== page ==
Yes, I know I promised it weeks ago, but what can I say? Life has been busy. This new page provides the (almost) final revisions to the system I created for rating (possibly) stupid weapons, known officially as the Stupid Weapons Index (and hereafter referred to by its acronym SWI).
At long last, there’s finally a way, albeit imperfect, to go through those crazy, goofy Rube Goldberg-esque ideas to see if something has a prayer of a chance at working. For example, several astute readers have e-mailed me about this New Scientist article, which describes an ”enormous ring of superconducting magnets similar to a particle accelerator could fling satellites into space…” Folks, I just don’t know, but the fact that it’s in New Scientist (home to articles on many a stupid weapon idea) is already a good indicator that it may earn more than its fair share of points. We’ll see.
What really prompted me to finish the SWI, however, was recent news about one of my favorite subjects, Metal Storm, the Australian company that produces a million-rounds-a-minute weapon. If you remember, number 10 on the SWI was for if the inventor/company claimed that a foreign country was trying to buy the weapon and/or technology. Sure enough, as Defense Tech points out, the inventor of Metal Storm, Mike O’Dwyer, now claims that China wanted him and his family to move to China.
I’m actually inclined to believe that Metal Storm in fact might have niche applications that could prove a harbinger of long-term changes in weapons. Note the word “long-term” in that previous sentence. Unfortunately, what pushes Metal Storm deep, deep, deep into the realm of (possibly) stupid weapons ratings is the company’s often amusing forays into PR, such as this red scare tactic.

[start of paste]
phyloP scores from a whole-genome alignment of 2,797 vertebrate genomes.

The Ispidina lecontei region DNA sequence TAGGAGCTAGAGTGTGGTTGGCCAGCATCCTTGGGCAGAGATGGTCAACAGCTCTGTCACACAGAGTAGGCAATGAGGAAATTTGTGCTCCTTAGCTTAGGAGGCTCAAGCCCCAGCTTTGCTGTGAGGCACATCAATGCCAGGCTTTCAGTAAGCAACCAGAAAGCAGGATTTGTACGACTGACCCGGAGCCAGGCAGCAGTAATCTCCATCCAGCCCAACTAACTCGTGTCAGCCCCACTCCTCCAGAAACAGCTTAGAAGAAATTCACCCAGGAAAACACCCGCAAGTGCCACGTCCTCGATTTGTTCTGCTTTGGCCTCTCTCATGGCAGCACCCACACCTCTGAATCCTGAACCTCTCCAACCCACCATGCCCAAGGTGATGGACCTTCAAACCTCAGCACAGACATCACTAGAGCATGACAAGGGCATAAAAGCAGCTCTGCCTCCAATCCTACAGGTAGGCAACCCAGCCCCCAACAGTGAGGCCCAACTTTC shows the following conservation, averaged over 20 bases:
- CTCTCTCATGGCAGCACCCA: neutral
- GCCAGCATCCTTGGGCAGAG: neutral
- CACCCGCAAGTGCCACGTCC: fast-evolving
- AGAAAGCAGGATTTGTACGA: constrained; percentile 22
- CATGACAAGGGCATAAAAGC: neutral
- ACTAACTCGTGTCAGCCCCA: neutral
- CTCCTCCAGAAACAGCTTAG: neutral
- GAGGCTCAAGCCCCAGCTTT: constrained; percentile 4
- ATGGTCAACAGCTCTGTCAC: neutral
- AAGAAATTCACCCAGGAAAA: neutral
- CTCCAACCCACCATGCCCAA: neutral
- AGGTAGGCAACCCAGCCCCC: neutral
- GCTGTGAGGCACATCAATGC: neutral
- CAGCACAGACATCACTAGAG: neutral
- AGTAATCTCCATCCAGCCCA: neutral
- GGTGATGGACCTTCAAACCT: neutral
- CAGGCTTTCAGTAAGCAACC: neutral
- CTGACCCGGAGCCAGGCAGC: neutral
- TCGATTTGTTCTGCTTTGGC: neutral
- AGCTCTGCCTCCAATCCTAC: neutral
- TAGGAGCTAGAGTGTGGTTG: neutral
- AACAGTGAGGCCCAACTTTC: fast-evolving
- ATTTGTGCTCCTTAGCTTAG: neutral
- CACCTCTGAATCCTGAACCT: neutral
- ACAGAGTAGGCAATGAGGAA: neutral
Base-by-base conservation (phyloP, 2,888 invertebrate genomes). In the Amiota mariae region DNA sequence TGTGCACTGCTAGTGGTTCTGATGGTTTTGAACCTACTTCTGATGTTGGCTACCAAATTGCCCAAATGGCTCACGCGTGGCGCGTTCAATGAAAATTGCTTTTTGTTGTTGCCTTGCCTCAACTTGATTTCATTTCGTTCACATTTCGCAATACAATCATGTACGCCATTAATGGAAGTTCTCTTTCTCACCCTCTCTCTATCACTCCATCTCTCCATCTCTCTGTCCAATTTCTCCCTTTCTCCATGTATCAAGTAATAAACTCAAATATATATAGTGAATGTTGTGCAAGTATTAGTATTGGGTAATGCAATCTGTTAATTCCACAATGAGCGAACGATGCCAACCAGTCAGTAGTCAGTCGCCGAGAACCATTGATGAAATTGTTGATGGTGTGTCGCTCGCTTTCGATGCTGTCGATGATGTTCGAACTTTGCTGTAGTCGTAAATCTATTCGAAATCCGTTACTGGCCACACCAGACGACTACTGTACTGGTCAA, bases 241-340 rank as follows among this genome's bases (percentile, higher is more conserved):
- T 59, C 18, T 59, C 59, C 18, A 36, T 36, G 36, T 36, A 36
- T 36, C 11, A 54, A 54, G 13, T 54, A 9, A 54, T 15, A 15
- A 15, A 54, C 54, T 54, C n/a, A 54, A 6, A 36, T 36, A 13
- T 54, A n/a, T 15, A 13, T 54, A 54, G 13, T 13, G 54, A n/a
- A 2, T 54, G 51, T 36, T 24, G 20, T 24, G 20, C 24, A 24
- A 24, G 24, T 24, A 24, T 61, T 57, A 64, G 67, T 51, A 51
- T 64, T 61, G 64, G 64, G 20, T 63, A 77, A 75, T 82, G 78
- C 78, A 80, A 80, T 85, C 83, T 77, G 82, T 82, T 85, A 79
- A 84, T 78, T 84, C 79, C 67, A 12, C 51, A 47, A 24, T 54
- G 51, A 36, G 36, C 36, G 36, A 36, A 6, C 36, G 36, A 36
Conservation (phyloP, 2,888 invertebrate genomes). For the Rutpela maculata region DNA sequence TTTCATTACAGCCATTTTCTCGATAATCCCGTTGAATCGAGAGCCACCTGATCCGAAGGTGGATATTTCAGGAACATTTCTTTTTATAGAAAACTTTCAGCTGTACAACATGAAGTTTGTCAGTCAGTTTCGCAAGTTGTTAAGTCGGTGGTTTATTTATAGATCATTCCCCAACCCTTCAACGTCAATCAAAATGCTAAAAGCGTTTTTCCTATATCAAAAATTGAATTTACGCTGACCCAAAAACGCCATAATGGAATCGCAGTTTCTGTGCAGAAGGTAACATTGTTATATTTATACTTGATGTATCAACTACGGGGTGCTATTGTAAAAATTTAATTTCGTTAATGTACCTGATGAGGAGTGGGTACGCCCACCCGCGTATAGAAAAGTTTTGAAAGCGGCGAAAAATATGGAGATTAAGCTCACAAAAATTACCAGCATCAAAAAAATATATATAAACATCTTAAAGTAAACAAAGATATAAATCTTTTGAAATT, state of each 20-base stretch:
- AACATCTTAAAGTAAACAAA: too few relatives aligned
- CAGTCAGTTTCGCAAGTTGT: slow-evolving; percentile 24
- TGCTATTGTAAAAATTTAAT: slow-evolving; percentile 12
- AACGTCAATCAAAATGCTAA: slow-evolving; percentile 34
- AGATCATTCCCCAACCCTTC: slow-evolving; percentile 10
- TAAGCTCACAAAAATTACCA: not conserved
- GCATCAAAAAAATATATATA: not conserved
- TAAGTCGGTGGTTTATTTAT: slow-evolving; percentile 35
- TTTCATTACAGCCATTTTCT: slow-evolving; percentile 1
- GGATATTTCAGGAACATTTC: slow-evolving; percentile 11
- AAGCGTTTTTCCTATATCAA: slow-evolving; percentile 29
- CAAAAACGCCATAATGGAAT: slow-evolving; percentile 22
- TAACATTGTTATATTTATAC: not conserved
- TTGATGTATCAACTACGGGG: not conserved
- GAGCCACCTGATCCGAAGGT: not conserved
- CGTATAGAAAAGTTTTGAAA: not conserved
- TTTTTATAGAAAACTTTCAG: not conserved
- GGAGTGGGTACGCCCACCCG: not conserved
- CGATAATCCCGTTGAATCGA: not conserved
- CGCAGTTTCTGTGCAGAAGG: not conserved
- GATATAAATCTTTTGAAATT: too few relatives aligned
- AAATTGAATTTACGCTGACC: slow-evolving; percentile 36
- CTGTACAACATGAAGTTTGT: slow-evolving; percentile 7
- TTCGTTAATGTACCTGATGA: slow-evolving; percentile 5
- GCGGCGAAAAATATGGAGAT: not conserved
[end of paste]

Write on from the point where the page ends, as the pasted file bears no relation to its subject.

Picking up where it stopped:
I don’t know what to say about this claim of Chinese interest in Metal Storm, other than it conveniently boosted the company’s stock price, which has been in the doldrums lately. Even the local Australian papers have grown cynical of the company.
So, did the Chinese government really scheme to import the brains behind Metal Storm? Well, like the old saying goes: There’s one born every minute, so who’s to say that a few of them aren’t born in China?
Of course, maybe what China was really after was the inventor’s other nifty invention — self-ventilating shoes.
P.S. And for those of you with an eye to history, this is the time that I will remind people that Metal Storm is not by any means the first publicly traded company based on the premise of a super-fast gun that would revolutionize warfare. There was also John Puckle, whose Puckle Machine Company is now one of the most famous examples of 18th century ”bubble companies.” It never produced great wealth for its shareholders, or weapons that revolutionized warfare, but it did leave us with this lovely little poem:
A rare invention to destroy the crowd
Of fools at home, instead of fools abroad.
Fear not, my friends, this terrible machine,
They’re only wounded who have shares therein.